The opinion of the court was delivered by: BIGGS
The plaintiff in this case, Pasquale Fiumara, has filed a motion requesting the constituting of a three-judge court pursuant to 28 U.S.C. § 2284 to determine the constitutionality of the Removal Statute, 28 U.S.C.A. § 1441, and the District Judge to whom the application was made has written me respecting the duty imposed on him by Section 2284, citing the opinions written by me as Chief Judge of the Third Circuit in Miller v. Smith, 236 F.Supp. 927 (1965), and Kirk v. State Board, 236 F.Supp. 1020 (1964). The District Judge with expertness and clarity has posed the issue as to whether or not a chief judge of a circuit must make a determination that a case is one to be determined by a three-judge court under Section 2284 whether or not the district judge to whom the application was made has or has not so decided.
On reviewing the opinions in the two cited cases I find that I have caused unnecessary confusion and that what I stated respecting the duties of a district judge to whom a Section 2284(1) application is made and the duties of the chief judge in respect to that application was very far from clear.
In the Kirk case, supra, 236 F.Supp. 1021-1022, it was stated: 'He (the district judge to whom the application was made) does not state that a three-judge statutory court is necessary in his opinion, but even had he done so, the question of whether the issues raised are justiciable by a three-judge statutory court is one which also must be determined by the Chief Judge of the Circuit.' (Emphasis added.)
In the Miller case, supra, 236 F.Supp. at 931, it was said: 'But is there a remedy other than an appeal to the Supreme Court to aid the injured litigant in the case where a district judge has given notification to the chief judge of the circuit of the filing of a case which on the pleading requires adjudication by a three-judge court and the chief judge erroneously fails or refuses to act upon the notification by constituting such a court? I conclude that the remedy of mandamus is available and that the Supreme Court would issue such a writ to a chief judge who failed to act.'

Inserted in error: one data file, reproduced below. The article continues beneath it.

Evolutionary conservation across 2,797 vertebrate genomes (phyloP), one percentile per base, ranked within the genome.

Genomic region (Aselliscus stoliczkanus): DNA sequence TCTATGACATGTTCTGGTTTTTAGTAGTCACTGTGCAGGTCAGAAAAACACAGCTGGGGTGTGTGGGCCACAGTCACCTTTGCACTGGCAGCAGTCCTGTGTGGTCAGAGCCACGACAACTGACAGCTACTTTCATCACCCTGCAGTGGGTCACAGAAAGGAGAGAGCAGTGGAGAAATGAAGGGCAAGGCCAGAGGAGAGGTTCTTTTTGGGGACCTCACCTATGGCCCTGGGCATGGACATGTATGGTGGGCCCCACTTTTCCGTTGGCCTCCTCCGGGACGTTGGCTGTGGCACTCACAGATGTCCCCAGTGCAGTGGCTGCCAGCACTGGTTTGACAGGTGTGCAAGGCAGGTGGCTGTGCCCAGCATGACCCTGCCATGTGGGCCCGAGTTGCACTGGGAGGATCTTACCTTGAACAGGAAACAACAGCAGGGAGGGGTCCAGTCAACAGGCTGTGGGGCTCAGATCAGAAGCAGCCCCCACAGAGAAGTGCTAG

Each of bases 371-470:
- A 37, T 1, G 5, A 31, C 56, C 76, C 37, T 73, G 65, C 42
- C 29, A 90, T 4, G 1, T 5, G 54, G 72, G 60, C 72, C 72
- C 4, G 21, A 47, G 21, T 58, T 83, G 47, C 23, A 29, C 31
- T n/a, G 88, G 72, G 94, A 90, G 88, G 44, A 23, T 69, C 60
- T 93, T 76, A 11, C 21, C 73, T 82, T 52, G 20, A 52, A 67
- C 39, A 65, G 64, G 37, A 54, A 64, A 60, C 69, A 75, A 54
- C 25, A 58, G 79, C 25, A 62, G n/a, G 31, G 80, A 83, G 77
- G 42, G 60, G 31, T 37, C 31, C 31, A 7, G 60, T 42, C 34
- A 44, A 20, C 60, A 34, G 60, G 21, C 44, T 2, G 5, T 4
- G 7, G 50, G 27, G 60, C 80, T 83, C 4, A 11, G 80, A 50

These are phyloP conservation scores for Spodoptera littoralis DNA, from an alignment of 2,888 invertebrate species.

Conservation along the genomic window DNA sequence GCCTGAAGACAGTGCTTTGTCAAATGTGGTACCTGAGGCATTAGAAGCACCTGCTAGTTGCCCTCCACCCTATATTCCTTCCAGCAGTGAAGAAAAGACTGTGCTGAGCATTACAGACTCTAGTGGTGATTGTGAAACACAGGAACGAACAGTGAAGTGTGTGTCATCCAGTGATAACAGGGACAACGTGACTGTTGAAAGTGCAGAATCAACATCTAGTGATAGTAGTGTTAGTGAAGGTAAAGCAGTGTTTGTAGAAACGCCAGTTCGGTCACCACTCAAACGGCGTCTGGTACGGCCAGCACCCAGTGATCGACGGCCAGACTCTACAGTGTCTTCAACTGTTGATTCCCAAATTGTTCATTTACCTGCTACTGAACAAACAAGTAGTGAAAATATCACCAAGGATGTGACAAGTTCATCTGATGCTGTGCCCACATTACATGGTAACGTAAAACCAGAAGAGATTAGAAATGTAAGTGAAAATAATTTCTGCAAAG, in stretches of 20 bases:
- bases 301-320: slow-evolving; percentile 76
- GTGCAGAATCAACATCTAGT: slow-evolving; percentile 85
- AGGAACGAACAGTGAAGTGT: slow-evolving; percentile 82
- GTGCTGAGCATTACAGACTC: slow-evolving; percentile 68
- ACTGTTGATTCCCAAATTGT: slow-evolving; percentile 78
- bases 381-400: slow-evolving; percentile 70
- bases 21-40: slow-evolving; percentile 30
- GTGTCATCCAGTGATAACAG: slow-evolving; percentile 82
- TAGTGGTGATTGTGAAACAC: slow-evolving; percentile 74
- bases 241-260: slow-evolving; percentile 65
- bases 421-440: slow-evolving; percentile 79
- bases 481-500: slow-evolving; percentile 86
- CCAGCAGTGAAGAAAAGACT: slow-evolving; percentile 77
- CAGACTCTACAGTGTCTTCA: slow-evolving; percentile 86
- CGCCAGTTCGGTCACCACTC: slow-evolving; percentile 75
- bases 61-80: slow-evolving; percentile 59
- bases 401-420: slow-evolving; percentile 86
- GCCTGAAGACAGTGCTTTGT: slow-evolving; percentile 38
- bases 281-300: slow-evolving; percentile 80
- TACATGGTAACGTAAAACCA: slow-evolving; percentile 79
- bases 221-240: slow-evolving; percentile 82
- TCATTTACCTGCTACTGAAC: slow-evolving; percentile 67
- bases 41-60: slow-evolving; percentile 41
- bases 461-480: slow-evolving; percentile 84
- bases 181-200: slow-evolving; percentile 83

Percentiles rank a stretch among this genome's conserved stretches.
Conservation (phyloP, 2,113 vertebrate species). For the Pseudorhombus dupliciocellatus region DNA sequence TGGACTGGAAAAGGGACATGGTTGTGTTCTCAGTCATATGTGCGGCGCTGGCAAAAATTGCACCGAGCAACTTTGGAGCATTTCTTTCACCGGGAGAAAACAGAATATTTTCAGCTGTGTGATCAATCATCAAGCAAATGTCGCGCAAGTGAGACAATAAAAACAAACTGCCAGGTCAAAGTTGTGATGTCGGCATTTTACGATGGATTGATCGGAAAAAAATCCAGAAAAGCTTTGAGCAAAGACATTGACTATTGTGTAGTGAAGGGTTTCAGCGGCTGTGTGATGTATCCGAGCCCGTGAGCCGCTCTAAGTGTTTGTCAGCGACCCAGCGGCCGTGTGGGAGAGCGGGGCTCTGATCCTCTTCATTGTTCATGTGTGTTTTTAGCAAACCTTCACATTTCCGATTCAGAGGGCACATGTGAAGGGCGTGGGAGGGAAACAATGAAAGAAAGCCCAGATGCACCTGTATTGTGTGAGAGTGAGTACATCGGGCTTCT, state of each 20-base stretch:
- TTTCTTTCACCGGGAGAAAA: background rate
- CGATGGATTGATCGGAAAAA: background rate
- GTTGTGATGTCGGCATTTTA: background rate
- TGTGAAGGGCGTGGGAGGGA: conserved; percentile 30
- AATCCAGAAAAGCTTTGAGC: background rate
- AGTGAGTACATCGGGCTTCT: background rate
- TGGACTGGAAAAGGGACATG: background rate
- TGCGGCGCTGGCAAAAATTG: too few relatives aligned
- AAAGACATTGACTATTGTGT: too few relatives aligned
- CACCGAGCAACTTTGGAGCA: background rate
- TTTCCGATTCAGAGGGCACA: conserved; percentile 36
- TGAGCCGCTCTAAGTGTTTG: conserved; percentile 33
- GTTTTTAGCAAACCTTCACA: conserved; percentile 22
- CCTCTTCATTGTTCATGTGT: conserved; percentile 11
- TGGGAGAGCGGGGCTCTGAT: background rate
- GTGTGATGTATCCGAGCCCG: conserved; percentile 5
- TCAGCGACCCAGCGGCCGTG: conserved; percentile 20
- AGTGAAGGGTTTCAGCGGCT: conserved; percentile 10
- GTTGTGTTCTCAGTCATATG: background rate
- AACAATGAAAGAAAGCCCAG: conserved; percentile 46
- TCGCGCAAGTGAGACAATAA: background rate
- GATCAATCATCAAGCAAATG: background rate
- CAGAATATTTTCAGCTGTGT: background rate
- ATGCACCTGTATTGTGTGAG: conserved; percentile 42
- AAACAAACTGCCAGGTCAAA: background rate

The language quoted from the two opinions, when read together, is ambiguous. And that ambiguity should be corrected. It was my intention to make it clear that the district judge to whom the Section 2284(1) application is made must as an independent judicial function determine whether or not in his judgment the case is one required to be determined by a three-judge statutory court. If he decides that it is such a case he shall, as required by the statute, notify the chief judge of the circuit and request the chief judge to designate such a court as required by the statute. The chief judge of the circuit shall then, and only then, exercise as an independent function his judgment as to whether or not the case is one which requires determination by a three-judge statutory court. In short, the concurrence of the separate and independent judicial acts of the district judge and the chief judge of the circuit is required for the constituting of a three-judge statutory court. On the other hand, if the district judge to whom the application is made decides that the case is not of a kind requiring a three-judge statutory court, then the chief judge of the circuit has no judicial function to perform. Under such circumstances the remedy of the litigant is to apply to the Supreme Court for mandamus. See Miller v. Smith, supra, 236 F.Supp. at 931. If the district judge decides that the case is one requiring determination by a three-judge court and notifies the chief judge and requests him to constitute a three-judge court, and the chief judge fails to do so, in my opinion the remedy is by mandamus to the Supreme Court. Ibid.
© 1992-2004 VersusLaw ...